The layer of sky above the cruising height of commercial aircraft and below satellite orbits was, until recently, regarded by most people to be empty space.
The “forgotten space” between about 15km and 40km above the Earth’s surface — sometimes called near space — is well suited to longer-lasting surveillance balloons, said professor Alan Woodward, a physicist and security expert at the University of Surrey.
“The Chinese are not the only ones doing this,” said Woodward. “The Americans realised long ago that high-altitude balloons were a ‘sweet spot’ for intelligence gathering.” The US operated a balloon surveillance programme called Project Genetrix over the Soviet Union in the 1950s.
But spy balloons are not the most common objects in this part of the atmosphere. So what else flies in the “forgotten space” above our heads?
Weather and scientific balloons
The objects that penetrate the upper stratosphere most frequently are weather balloons carrying instruments called radiosondes that transmit readings of pressure, temperature and humidity. They provide meteorologists with an invaluable profile of conditions through the atmosphere up to 36km.
According to the US National Weather Service, weather balloons are released twice a day from almost 900 locations worldwide — amounting to more than 600,000 launches per year.
Helium-filled weather balloons are relatively small, starting out at about 2m wide and expanding to 6m as atmospheric pressure falls while they ascend. After rising for an hour or so, the thin rubber membrane bursts and the radiosonde descends gently on a small parachute. About 20 per cent of weather balloons sent up every year from the US are later found on the ground and returned for re-use.
All launches are registered with local air traffic control so they pose no risk to aviation, said Oli Claydon of the UK Met Office. “Radiosondes are an essential source of meteorological data and are used around the world to provide accurate observations of the atmosphere to improve weather forecasts,” he said.
Weather balloons were sometimes enhanced for other scientific purposes, said Giles Harrison, professor of atmospheric physics at the University of Reading. “For example, we have developed ways of using them for measuring turbulence, energetic particles from space and electric charge in clouds and deployed them during the 2010 volcanic ash crisis to detect ash in the atmosphere,” he added.
Surveillance balloons are often equipped to image the ground below and pick up communications and electronic intelligence. In contrast to the quick rise and fall of conventional weather balloons, larger craft made of more durable materials can drift at high altitudes for weeks at a time, as the suspected Chinese spy balloon shot down on February 4 demonstrated.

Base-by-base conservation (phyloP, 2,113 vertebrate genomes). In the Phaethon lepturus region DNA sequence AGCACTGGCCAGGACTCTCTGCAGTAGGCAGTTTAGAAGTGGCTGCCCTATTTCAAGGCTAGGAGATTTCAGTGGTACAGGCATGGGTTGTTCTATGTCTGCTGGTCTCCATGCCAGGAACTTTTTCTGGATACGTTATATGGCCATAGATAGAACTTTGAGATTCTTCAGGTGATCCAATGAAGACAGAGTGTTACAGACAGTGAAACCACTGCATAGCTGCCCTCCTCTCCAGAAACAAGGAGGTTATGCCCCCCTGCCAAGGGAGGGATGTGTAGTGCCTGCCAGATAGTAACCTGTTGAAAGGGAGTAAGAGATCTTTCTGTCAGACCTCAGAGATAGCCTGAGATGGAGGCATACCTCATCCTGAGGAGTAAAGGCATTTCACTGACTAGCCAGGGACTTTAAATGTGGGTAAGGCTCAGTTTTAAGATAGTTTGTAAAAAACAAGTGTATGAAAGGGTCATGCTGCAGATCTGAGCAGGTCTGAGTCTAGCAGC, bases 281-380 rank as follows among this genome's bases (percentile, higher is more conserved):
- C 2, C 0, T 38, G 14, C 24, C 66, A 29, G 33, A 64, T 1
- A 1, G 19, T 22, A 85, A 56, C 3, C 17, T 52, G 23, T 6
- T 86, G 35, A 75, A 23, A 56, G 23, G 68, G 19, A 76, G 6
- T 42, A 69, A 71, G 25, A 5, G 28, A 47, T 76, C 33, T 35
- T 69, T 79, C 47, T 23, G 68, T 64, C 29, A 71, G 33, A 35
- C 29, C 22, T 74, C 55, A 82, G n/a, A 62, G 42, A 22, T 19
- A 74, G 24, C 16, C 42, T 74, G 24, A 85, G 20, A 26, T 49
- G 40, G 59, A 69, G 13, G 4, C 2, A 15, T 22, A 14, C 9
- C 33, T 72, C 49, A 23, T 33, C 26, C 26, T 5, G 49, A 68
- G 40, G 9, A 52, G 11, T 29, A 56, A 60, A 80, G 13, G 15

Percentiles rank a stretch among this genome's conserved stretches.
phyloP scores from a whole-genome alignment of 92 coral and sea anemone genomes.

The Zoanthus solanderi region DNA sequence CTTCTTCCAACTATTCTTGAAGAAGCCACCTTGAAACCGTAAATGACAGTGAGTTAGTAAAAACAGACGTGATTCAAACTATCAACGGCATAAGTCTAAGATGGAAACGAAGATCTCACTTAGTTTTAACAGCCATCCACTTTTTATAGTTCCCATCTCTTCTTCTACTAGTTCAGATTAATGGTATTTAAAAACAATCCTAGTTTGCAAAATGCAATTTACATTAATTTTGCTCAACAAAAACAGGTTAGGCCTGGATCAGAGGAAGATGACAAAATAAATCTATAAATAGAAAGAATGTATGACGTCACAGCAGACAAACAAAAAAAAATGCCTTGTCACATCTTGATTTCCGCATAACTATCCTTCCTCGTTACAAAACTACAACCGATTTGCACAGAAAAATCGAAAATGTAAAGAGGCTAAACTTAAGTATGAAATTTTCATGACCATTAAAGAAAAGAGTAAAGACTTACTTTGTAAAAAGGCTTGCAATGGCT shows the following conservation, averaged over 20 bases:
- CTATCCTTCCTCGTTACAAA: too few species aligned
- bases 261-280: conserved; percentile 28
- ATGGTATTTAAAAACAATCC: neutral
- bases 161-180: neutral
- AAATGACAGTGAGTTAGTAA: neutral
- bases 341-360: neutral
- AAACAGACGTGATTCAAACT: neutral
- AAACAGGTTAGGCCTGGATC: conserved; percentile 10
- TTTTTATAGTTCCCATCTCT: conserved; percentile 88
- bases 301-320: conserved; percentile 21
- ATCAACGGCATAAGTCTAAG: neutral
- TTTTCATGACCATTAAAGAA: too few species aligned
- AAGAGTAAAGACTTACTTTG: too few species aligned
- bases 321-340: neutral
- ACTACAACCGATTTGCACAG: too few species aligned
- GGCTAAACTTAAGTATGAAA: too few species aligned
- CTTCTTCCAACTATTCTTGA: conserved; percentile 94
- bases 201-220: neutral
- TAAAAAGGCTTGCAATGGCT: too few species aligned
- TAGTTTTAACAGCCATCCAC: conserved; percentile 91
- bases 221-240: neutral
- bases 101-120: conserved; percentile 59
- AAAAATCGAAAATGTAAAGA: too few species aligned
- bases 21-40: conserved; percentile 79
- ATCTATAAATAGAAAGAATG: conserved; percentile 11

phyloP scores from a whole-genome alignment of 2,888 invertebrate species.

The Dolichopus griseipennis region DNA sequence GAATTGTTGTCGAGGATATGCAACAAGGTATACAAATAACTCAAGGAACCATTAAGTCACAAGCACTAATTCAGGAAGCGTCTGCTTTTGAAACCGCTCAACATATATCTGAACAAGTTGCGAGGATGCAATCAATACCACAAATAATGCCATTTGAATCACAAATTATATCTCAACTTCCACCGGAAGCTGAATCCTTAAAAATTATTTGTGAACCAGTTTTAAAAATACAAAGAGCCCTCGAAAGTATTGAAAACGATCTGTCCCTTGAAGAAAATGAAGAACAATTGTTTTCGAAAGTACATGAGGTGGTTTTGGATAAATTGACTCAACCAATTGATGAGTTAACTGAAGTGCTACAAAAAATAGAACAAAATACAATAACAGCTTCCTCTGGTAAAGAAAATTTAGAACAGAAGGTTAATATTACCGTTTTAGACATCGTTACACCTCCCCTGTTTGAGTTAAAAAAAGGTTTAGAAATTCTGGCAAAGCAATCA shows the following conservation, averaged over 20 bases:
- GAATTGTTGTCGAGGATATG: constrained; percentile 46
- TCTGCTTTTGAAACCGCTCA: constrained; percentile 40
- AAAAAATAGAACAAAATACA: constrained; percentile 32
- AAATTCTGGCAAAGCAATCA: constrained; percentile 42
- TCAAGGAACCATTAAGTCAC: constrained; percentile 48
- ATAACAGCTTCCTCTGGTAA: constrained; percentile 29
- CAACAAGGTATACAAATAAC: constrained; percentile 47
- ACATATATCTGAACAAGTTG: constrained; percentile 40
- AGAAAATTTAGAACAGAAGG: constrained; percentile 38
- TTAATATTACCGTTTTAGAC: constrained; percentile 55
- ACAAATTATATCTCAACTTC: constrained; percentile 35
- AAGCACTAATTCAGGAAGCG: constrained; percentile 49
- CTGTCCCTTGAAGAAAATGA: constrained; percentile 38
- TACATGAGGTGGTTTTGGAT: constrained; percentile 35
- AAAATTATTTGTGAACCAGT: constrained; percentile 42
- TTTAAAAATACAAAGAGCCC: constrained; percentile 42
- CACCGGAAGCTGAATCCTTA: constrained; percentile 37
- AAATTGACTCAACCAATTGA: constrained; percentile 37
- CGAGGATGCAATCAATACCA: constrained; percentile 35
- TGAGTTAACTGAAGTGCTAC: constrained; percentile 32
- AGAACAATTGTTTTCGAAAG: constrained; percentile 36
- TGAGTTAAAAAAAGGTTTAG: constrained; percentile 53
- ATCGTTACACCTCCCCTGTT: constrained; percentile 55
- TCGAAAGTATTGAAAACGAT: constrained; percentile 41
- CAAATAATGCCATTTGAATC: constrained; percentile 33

The same intelligence collecting technologies used on satellites are also available for balloons, said Stilianos Vidalis, deputy head of computer science at the University of Hertfordshire.
“Sensors can collect photos, audio, video and general signals [known as SIGINT],” he said. “From a cyber security perspective, balloons can offer a platform with the appropriate bandwidth and low latency [time for data transfer to the ground] that is not found in high-orbiting satellites.”
The disadvantage of using a balloon for surveillance is that its movements are at the mercy of high level winds. “The jet stream is well understood so their path can be predicted,” said Woodward. But there has been some speculation that China may have miscalculated the path of its balloon across the US.
Google-parent Alphabet developed a sophisticated guidance system for its Loon project, which aimed to provide internet connectivity from high-altitude balloons. They took advantage of “layered” wind patterns in the stratosphere, with prevailing winds at one altitude varying in speed and direction from those at slightly different altitudes.
By designing a balloon capable of rising or falling to catch a favourable wind, the Loon team aimed to “sail the stratosphere” without propulsion. The project was discontinued in 2021 on commercial grounds though some technology was sold off for further development and a few Loon flights still take place.
Several other companies in the US, such as World View and Sierra Nevada Corporation, are developing stratospheric balloons for purposes such as remote sensing and surveillance.
Europe’s aerospace giants are focusing on different types of autonomous high-altitude earth observation and communications platforms with electric propulsion. The Stratobus from Thales Alenia Space is essentially an airship, while Zephyr, which Airbus is spinning out into a separate business, is a drone flying on wings made of solar panels.
“Sky trash” and UFOs
Some reporting has recently used the term “sky trash” to describe the accumulation of objects over our heads. But many scientists say the phrase is misleading because it wrongly suggests an upper atmosphere full of discarded junk. The man-made material up there is likely to still be functional, though its function may be secret.
“To call it trash is an exaggeration,” said Don Pollacco, a physics professor and astronomer at Warwick university. The upper atmosphere holds no equivalent of the space junk that accumulates in orbit from defunct satellites because unwanted materials would not remain aloft for long periods in the stratosphere.
“There will also be a handful of experimental craft but there won’t be many of them,” said Pollacco. Balloons and other light materials should not be a hazard to aircraft, he added, because the air flow over the wings would push them out of the way.
As an expert on extrasolar planets orbiting distant stars, Pollacco has been asked whether any of the unidentified objects might have come from an alien culture. “The likelihood of that is about zero per cent,” he said.